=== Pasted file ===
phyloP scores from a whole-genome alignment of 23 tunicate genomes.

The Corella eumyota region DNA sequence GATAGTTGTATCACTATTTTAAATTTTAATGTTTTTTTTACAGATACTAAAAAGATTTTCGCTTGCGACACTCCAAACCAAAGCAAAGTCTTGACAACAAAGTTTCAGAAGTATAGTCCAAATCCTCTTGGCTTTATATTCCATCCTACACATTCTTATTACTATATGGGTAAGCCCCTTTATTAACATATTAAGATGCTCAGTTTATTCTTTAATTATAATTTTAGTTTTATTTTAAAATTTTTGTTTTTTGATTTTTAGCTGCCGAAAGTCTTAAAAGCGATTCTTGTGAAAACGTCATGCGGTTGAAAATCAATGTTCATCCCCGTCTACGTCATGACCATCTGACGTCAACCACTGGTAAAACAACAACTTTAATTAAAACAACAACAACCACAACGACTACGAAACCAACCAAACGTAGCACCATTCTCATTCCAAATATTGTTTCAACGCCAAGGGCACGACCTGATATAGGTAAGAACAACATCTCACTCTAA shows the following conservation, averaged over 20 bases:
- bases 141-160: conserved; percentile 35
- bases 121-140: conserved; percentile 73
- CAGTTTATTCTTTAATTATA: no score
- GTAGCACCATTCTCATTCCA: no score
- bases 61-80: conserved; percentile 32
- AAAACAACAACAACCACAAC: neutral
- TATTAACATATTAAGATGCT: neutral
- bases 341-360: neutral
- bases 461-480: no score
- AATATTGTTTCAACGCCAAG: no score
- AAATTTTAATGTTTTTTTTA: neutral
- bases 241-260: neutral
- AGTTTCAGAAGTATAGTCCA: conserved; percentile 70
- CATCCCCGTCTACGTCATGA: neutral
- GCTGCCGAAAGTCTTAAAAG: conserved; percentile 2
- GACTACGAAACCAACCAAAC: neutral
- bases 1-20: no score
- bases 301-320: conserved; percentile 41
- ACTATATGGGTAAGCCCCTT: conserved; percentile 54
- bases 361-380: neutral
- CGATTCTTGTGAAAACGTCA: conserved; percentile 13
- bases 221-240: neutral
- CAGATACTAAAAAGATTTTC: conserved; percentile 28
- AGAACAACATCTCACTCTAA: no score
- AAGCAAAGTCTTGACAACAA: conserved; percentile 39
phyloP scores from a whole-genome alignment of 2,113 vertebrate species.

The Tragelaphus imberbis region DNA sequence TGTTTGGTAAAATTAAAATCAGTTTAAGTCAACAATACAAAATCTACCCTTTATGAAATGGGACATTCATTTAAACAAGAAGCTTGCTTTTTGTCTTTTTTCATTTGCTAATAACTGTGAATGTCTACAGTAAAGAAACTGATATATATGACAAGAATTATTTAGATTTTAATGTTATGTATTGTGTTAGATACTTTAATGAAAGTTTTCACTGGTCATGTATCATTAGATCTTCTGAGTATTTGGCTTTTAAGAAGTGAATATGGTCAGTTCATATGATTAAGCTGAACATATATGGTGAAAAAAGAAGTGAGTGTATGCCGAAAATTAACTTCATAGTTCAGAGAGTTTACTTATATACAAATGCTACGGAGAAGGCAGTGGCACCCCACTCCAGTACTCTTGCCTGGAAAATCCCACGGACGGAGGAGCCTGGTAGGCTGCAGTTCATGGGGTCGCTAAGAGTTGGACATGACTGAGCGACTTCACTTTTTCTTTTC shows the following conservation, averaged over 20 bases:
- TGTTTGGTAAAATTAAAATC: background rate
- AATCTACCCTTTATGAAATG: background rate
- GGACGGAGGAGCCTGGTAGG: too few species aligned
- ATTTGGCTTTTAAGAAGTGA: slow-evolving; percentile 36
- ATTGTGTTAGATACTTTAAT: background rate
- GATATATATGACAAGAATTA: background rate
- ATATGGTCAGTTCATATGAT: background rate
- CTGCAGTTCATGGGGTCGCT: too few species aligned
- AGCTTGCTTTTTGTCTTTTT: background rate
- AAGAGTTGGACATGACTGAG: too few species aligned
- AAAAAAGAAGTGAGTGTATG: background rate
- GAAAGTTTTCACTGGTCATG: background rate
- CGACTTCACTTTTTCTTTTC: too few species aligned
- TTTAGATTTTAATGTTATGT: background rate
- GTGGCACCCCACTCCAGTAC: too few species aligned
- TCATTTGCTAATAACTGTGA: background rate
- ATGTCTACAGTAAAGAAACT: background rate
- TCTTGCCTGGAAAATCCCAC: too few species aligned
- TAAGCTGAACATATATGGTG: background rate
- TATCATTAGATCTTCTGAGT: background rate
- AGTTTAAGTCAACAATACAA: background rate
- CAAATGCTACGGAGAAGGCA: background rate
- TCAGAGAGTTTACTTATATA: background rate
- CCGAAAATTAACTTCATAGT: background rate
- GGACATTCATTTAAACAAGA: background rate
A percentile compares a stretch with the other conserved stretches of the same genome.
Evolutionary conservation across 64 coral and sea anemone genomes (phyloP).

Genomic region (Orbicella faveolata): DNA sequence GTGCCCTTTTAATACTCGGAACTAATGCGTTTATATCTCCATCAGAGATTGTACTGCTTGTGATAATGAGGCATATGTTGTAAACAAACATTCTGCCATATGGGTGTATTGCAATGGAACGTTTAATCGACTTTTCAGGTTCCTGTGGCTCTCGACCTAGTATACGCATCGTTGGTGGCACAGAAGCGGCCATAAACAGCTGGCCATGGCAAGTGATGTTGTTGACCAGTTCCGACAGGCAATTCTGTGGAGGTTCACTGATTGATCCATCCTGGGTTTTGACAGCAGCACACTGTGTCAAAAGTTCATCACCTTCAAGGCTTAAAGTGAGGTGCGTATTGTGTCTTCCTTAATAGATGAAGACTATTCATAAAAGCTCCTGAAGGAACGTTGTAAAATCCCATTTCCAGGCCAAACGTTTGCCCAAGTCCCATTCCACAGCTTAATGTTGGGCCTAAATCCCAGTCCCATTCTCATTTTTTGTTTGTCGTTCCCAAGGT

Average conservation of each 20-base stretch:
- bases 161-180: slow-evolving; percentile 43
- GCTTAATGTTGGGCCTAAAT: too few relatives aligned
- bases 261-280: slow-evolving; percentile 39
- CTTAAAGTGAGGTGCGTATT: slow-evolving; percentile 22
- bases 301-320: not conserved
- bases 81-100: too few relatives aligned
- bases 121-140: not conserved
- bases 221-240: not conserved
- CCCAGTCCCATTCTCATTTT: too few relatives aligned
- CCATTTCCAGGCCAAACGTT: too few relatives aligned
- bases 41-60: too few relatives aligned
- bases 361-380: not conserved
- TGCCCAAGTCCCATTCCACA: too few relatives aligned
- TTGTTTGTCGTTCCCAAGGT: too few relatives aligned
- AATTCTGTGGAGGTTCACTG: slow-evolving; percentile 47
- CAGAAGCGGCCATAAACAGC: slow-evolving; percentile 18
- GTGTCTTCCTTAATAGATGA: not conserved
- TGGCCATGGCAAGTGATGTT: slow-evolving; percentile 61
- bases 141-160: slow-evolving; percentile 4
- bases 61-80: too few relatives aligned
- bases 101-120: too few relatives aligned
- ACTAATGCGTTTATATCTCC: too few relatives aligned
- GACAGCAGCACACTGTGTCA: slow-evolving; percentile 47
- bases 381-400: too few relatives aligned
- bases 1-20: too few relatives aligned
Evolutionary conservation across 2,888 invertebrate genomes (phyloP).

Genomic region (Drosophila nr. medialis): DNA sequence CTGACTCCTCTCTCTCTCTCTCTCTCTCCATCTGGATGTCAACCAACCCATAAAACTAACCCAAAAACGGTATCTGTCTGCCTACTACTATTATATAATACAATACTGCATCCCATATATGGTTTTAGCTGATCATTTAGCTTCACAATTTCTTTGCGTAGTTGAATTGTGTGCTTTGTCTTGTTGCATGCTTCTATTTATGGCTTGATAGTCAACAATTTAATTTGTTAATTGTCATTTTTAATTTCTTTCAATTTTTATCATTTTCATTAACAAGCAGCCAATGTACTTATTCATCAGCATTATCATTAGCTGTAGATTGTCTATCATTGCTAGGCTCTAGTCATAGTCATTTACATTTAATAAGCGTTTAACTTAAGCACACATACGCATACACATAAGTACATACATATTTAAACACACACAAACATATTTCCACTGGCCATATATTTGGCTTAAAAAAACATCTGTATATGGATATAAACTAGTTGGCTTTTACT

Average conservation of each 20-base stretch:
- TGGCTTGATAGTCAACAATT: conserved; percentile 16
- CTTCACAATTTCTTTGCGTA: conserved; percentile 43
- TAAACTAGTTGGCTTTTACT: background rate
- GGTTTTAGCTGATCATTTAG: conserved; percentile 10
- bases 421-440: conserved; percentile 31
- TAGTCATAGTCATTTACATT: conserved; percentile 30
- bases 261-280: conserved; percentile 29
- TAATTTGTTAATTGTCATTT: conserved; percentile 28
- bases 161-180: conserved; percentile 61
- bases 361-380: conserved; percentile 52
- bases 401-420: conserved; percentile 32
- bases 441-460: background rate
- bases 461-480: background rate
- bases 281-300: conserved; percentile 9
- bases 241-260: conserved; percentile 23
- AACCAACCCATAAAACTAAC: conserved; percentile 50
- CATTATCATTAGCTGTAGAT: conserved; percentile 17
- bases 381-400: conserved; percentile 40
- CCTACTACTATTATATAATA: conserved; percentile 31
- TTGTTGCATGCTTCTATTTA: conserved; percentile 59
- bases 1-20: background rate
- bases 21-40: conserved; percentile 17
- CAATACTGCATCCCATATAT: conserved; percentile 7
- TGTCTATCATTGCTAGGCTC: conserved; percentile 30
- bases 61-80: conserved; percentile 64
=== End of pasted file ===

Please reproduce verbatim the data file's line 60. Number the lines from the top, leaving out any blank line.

- GCTTAATGTTGGGCCTAAAT: too few relatives aligned